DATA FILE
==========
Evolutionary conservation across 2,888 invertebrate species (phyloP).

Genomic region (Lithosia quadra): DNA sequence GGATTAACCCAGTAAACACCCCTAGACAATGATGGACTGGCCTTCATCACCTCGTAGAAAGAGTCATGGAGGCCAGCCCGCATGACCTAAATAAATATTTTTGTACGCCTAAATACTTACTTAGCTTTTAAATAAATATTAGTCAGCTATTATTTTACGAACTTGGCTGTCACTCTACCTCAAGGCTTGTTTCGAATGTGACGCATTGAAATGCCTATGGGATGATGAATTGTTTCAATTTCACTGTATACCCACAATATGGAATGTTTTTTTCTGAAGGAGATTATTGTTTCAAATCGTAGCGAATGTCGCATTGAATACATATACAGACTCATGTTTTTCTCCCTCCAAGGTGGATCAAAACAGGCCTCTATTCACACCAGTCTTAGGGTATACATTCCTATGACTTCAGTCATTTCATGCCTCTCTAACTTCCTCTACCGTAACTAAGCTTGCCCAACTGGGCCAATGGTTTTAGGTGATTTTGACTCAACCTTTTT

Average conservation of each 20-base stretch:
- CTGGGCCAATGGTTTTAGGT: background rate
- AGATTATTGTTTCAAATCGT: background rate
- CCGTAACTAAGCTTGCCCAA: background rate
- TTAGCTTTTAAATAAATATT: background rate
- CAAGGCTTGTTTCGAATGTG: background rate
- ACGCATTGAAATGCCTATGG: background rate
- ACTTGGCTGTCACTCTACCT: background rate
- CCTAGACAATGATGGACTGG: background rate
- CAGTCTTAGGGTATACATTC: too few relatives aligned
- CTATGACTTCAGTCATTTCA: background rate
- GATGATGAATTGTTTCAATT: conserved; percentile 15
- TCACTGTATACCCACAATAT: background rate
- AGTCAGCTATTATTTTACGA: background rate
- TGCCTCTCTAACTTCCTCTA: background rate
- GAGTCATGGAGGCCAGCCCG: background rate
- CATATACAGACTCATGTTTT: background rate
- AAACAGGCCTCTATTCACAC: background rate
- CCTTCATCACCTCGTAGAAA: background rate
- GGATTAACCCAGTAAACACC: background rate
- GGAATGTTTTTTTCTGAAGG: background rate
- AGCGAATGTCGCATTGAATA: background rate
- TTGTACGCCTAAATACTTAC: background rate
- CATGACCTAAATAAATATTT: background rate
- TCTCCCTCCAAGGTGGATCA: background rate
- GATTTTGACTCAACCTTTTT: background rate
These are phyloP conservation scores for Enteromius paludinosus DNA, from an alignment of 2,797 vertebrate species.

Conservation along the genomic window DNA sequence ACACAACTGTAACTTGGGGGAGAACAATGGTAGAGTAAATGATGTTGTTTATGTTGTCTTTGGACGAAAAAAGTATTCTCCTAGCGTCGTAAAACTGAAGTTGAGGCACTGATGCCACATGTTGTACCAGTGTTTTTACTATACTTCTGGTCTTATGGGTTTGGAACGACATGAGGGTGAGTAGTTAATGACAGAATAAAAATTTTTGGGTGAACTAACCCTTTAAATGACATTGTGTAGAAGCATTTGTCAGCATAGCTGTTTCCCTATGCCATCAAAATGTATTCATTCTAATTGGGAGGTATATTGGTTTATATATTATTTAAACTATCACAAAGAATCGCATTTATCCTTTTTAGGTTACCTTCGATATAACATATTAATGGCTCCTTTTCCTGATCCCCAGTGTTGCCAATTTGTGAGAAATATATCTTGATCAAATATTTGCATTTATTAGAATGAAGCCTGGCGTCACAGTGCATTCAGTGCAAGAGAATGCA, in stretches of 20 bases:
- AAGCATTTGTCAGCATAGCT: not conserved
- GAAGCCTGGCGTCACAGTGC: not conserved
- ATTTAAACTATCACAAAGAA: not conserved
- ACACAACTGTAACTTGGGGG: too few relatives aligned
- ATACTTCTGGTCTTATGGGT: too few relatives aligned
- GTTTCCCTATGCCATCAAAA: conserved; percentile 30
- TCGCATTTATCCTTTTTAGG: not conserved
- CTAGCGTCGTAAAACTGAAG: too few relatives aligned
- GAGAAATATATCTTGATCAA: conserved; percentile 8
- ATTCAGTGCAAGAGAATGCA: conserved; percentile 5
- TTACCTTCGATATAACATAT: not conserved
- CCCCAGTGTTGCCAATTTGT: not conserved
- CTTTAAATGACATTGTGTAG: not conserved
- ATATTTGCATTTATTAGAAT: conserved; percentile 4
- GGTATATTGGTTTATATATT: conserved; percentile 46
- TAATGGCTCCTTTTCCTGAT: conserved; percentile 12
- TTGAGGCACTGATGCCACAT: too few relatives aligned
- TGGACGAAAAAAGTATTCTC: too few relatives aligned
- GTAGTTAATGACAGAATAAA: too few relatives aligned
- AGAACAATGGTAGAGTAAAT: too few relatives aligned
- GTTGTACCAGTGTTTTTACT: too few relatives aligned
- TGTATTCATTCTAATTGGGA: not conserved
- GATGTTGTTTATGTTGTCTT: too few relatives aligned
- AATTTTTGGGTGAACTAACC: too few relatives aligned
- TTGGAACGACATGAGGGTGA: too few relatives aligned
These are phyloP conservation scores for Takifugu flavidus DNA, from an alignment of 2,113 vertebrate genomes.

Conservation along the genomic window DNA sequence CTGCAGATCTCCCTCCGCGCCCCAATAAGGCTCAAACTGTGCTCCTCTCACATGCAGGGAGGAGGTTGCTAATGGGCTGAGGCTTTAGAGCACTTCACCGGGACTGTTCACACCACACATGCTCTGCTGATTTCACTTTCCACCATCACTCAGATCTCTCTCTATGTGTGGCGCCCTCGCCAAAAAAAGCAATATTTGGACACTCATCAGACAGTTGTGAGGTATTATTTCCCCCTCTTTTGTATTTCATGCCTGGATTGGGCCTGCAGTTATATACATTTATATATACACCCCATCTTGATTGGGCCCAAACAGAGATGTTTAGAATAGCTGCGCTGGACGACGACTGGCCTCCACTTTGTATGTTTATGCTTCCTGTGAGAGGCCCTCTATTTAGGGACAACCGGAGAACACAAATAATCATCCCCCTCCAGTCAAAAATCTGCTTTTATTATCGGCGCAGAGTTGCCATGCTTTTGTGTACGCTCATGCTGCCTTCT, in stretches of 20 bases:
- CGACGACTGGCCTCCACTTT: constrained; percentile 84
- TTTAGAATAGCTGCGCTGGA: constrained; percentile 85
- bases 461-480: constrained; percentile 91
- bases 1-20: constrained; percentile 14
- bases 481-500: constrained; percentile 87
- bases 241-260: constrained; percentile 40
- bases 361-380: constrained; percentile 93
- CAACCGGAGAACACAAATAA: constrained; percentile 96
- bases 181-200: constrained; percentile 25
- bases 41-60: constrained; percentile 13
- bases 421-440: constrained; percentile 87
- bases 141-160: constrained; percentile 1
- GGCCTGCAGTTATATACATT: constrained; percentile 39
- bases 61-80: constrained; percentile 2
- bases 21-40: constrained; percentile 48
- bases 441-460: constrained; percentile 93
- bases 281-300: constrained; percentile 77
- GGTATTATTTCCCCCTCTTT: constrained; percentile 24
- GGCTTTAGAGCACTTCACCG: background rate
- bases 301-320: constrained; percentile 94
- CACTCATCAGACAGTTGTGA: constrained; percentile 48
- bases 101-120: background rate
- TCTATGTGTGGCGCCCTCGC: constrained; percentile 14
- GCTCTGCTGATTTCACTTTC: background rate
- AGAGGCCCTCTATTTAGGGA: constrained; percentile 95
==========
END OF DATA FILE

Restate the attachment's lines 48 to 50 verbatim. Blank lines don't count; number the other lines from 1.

- TGGACGAAAAAAGTATTCTC: too few relatives aligned
- GTAGTTAATGACAGAATAAA: too few relatives aligned
- AGAACAATGGTAGAGTAAAT: too few relatives aligned